He stared at the knives on display, thinking; although he was quite happy with his commando knife, a larger blade would provide better defence against an opponent. A bushwhacker’s machete caught his fancy, which he tucked into his belt, along with a couple of other knives for his two companions – like their distant ancestors, they would have to learn to rely on simple hand weapons, rather than firearms, at least for the moment.
Their next stop was Antiquities; Roman, Classical, Tudor, Victorian and Edwardian era masterpieces, including sculpture, paintings, china, furniture and jewellery among other treasures, once worth millions, now worth less than the dust beneath their feet, stood on display, perfectly preserved. Alan had to suppress a laugh as they spotted several armoured cases containing the Crown Jewels, which now were worth nothing more than their sentimental value if anything.
They kept moving through the museum, finding many more interesting, but mostly useless, exhibits, until they came to another section dedicated to practical science; countless artefacts related to chemistry, medicine, physics, engineering and technology stood on display. There was a vast collection of famous relics, including the Salisbury Cathedral's mechanical clock, an Edison steam turbine, a Marconi telegraph, and even an assortment of electronics dating from Alan’s time.
He became lost in thoughts of restoring some of these ancient relics, maybe the turbine, and putting them to good use. But they still lacked the necessary tools, nor was this the right time. Then, another exhibit caught his fancy: a large collection of miniature models, including automobiles, ships, aircraft, spacecraft, trains, famous landmarks, monuments and other miniature relics of humanity's vanished civilisation. Alan felt his heart sink as his mind briefly wondered back to his daughter, remembering how she loved models... They moved on.
They moved on through another section housing sculpture; dozens of busts, waxworks and statues of famous people, historical and fictional alike, stood in rows behind glass screens. The rabbits, unaccustomed to seeing someone standing so still, gawked in confusion at the statues as they walked by, as if expecting them to move, causing Alan to snort in amusement. It was there that they found an interesting surprise.
"Everybody come look at this; you won't believe it!"
Hurrying over, Alan saw Fiver had found the statues of four familiar giant rabbits on display: El-ahrairah, a massive, handsome-looking buck stood tall and proud; on his side was another proud-looking buck, whom, Alan guessed, had to be Rubscuttle; Laurel, a gentle-looking doe with an intelligent face, stood on El-ahrairah’s other side. And standing further away from the trio was the most hideous-looking rabbit Alan had ever seen; even as a statue, the sinister expression of hate and cold-heartedness radiating from the creature's stony face was unmistakable.
Alan paled as he suddenly realised the statue bore a striking resemblance to the description of General Woundwort from the book… Was it just coincidence, or did Hemlock’s curious resemblance to the infamous Efrafan leader mean something more...?
Still having found no escape route, they cut the tour short and took a detour down a nearby fire escape, descending to Level 2. Stepping out of the stairwell, they found themselves in an elegant laboratory - probably the very place where Drake had created the Four Brothers. State-of-the-art equipment, which Alan would never even dream of stood around the lab, all covered in dust, but otherwise in pristine condition. Unfortunately, without power, all this high-tech was little more than husks of useless metal, plastic and glass. This seemed a likely place to find something useful so they began searching.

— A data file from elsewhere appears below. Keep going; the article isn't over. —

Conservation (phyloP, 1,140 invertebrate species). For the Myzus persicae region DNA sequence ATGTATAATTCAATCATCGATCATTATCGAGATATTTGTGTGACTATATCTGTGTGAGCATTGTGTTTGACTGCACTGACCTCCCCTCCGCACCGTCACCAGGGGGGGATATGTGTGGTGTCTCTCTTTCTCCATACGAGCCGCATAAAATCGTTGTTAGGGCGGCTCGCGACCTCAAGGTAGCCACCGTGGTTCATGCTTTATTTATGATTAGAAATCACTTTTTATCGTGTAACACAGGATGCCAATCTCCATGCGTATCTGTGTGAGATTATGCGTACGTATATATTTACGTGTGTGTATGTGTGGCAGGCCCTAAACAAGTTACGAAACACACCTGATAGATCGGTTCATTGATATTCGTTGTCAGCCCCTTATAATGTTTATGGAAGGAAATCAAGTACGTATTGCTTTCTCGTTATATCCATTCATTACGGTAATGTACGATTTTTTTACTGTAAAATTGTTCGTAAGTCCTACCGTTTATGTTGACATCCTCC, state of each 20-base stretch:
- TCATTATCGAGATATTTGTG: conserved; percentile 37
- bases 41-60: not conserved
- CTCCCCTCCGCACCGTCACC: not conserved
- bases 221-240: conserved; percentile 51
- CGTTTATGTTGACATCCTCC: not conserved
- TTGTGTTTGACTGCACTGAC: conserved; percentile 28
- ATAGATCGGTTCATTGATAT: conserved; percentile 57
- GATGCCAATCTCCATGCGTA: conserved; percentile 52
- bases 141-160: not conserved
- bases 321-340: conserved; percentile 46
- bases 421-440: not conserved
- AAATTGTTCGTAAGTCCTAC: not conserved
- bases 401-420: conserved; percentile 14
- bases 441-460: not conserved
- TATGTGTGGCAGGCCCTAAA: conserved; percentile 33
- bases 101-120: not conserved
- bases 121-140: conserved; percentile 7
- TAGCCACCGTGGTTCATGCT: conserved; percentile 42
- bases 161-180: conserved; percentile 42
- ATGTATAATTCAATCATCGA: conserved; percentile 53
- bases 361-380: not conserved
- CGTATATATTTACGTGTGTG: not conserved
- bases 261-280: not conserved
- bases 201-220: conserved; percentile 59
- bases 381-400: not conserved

The rabbits stared at the many scientific instruments and equipment, complete oblivious as to what they were for. Alan, on the other hand, finally finding himself back in a familiar environment, was conducting a methodical ravaging of the lab, opening up drawers and cabinets, finding a number of useful items, which he pocketed. Sitting on a shelf beside a gas burner was a box of matches – something worth more to him than all the dead equipment in this room put together. Eagerly, he picked up the box and tried one. They were in perfect condition, the dry air having preserved them well. In another cabinet, he found another potentially useful item: a bottle of strychnine nitrate – a powerful poison - which he cramped into his pocket, along with the matches and knives from the museum.
This level turned out to be the most interesting of all, housing one treasure cache after another. Their next stop was the HAB’s medical bay, next door; still fully stocked, this elaborate hospital, occupying several adjacent rooms, looked almost as if it had never been used – in other words, they could rule out the possibility of the HAB’s personnel all having perished from an epidemic.
Their next stop was the HAB’s machine shop. Worktables strewn with more tools Alan had ever seen in his life could be seen everywhere - tools for carpentry, metallurgy, mechanics, electronics, and every other known field of engineering, complete with an ample supply of materials and components, stored in cabinets. Alan whistled aloud at the thought of Derek, who would be in heaven when he saw this place.
For the next half hour they kept exploring, finding more and more interesting facilities, each bulging with its own treasures, including a gymnasium, entertainment centre, and even an underground chapel, complete with a crematorium where all the deceased inhabitants of the HAB were cremated to prevent disease outbreaks, but no way out. Finally, they came to a set of glass doors leading to the last chamber.
Alan was surprised to see the doors were sealed from the outside with a chain and padlock fitted through the handles. Nearby, on the floor, lay a bunch of keys, where their owner had discarded them. What was in there than needed to be contained behind locked doors? Picking up the keys, Alan fiddled with them for a few minutes until he found the right one. As he swung the doors open, he was greeted by a cloud of ash, disturbed by the sudden motion of the doors, which came flying out like a ghastly breeze. Chocking and splattering, they backed away to breathe. Inside, the room was completely dark, the lights out of order.